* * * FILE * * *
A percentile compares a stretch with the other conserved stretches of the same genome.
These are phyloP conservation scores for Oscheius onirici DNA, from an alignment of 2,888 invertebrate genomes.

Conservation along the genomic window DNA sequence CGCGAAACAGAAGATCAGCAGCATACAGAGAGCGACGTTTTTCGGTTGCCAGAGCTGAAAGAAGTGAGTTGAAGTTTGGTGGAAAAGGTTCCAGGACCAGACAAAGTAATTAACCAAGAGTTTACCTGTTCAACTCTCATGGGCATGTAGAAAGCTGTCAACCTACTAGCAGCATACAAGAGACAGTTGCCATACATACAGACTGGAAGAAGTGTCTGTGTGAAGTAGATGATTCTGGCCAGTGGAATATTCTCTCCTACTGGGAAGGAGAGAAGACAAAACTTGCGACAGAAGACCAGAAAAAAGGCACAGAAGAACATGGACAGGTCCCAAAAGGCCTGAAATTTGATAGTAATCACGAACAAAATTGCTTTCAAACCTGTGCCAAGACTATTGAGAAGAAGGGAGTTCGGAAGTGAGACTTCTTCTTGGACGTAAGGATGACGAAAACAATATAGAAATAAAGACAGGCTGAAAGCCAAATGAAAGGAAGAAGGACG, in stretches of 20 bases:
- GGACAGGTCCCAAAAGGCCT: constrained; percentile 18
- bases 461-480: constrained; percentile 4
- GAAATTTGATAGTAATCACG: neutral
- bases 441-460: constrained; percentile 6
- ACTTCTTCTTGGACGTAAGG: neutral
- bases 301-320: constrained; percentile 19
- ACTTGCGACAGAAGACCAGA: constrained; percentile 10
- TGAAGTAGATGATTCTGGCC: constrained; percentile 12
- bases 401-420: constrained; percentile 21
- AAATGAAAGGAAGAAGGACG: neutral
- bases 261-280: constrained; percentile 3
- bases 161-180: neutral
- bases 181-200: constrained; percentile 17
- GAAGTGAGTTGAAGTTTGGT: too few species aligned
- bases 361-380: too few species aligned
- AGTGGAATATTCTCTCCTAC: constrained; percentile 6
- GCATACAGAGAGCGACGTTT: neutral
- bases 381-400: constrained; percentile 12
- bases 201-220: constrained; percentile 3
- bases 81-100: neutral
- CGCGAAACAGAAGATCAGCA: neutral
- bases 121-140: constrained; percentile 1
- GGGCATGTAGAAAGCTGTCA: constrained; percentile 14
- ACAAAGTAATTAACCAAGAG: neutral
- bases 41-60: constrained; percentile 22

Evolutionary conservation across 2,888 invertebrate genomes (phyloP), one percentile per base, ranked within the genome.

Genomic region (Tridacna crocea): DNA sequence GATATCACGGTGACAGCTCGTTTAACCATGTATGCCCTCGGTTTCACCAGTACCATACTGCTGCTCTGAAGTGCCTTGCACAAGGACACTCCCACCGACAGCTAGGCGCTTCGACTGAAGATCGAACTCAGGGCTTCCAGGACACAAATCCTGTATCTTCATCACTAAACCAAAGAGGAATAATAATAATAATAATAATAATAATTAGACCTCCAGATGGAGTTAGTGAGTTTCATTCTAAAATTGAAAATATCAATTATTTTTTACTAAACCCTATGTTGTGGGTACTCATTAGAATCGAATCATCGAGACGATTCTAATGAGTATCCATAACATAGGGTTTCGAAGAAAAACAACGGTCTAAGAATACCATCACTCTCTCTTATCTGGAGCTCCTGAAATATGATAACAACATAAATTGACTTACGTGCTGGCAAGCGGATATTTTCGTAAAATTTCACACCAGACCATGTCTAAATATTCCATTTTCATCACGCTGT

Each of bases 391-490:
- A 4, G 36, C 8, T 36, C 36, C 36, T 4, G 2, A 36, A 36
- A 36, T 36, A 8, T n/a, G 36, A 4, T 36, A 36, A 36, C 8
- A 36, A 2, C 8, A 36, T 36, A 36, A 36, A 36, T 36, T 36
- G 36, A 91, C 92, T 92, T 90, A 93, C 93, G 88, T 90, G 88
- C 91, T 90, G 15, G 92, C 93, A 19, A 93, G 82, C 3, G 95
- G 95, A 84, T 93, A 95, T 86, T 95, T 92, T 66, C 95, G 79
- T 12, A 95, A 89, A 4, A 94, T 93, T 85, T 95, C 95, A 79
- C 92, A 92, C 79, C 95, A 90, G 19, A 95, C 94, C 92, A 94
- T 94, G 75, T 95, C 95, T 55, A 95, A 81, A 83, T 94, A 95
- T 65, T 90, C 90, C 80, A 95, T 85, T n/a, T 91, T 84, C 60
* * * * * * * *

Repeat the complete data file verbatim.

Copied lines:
A percentile compares a stretch with the other conserved stretches of the same genome.
These are phyloP conservation scores for Oscheius onirici DNA, from an alignment of 2,888 invertebrate genomes.

Conservation along the genomic window DNA sequence CGCGAAACAGAAGATCAGCAGCATACAGAGAGCGACGTTTTTCGGTTGCCAGAGCTGAAAGAAGTGAGTTGAAGTTTGGTGGAAAAGGTTCCAGGACCAGACAAAGTAATTAACCAAGAGTTTACCTGTTCAACTCTCATGGGCATGTAGAAAGCTGTCAACCTACTAGCAGCATACAAGAGACAGTTGCCATACATACAGACTGGAAGAAGTGTCTGTGTGAAGTAGATGATTCTGGCCAGTGGAATATTCTCTCCTACTGGGAAGGAGAGAAGACAAAACTTGCGACAGAAGACCAGAAAAAAGGCACAGAAGAACATGGACAGGTCCCAAAAGGCCTGAAATTTGATAGTAATCACGAACAAAATTGCTTTCAAACCTGTGCCAAGACTATTGAGAAGAAGGGAGTTCGGAAGTGAGACTTCTTCTTGGACGTAAGGATGACGAAAACAATATAGAAATAAAGACAGGCTGAAAGCCAAATGAAAGGAAGAAGGACG, in stretches of 20 bases:
- GGACAGGTCCCAAAAGGCCT: constrained; percentile 18
- bases 461-480: constrained; percentile 4
- GAAATTTGATAGTAATCACG: neutral
- bases 441-460: constrained; percentile 6
- ACTTCTTCTTGGACGTAAGG: neutral
- bases 301-320: constrained; percentile 19
- ACTTGCGACAGAAGACCAGA: constrained; percentile 10
- TGAAGTAGATGATTCTGGCC: constrained; percentile 12
- bases 401-420: constrained; percentile 21
- AAATGAAAGGAAGAAGGACG: neutral
- bases 261-280: constrained; percentile 3
- bases 161-180: neutral
- bases 181-200: constrained; percentile 17
- GAAGTGAGTTGAAGTTTGGT: too few species aligned
- bases 361-380: too few species aligned
- AGTGGAATATTCTCTCCTAC: constrained; percentile 6
- GCATACAGAGAGCGACGTTT: neutral
- bases 381-400: constrained; percentile 12
- bases 201-220: constrained; percentile 3
- bases 81-100: neutral
- CGCGAAACAGAAGATCAGCA: neutral
- bases 121-140: constrained; percentile 1
- GGGCATGTAGAAAGCTGTCA: constrained; percentile 14
- ACAAAGTAATTAACCAAGAG: neutral
- bases 41-60: constrained; percentile 22

Evolutionary conservation across 2,888 invertebrate genomes (phyloP), one percentile per base, ranked within the genome.

Genomic region (Tridacna crocea): DNA sequence GATATCACGGTGACAGCTCGTTTAACCATGTATGCCCTCGGTTTCACCAGTACCATACTGCTGCTCTGAAGTGCCTTGCACAAGGACACTCCCACCGACAGCTAGGCGCTTCGACTGAAGATCGAACTCAGGGCTTCCAGGACACAAATCCTGTATCTTCATCACTAAACCAAAGAGGAATAATAATAATAATAATAATAATAATTAGACCTCCAGATGGAGTTAGTGAGTTTCATTCTAAAATTGAAAATATCAATTATTTTTTACTAAACCCTATGTTGTGGGTACTCATTAGAATCGAATCATCGAGACGATTCTAATGAGTATCCATAACATAGGGTTTCGAAGAAAAACAACGGTCTAAGAATACCATCACTCTCTCTTATCTGGAGCTCCTGAAATATGATAACAACATAAATTGACTTACGTGCTGGCAAGCGGATATTTTCGTAAAATTTCACACCAGACCATGTCTAAATATTCCATTTTCATCACGCTGT

Each of bases 391-490:
- A 4, G 36, C 8, T 36, C 36, C 36, T 4, G 2, A 36, A 36
- A 36, T 36, A 8, T n/a, G 36, A 4, T 36, A 36, A 36, C 8
- A 36, A 2, C 8, A 36, T 36, A 36, A 36, A 36, T 36, T 36
- G 36, A 91, C 92, T 92, T 90, A 93, C 93, G 88, T 90, G 88
- C 91, T 90, G 15, G 92, C 93, A 19, A 93, G 82, C 3, G 95
- G 95, A 84, T 93, A 95, T 86, T 95, T 92, T 66, C 95, G 79
- T 12, A 95, A 89, A 4, A 94, T 93, T 85, T 95, C 95, A 79
- C 92, A 92, C 79, C 95, A 90, G 19, A 95, C 94, C 92, A 94
- T 94, G 75, T 95, C 95, T 55, A 95, A 81, A 83, T 94, A 95
- T 65, T 90, C 90, C 80, A 95, T 85, T n/a, T 91, T 84, C 60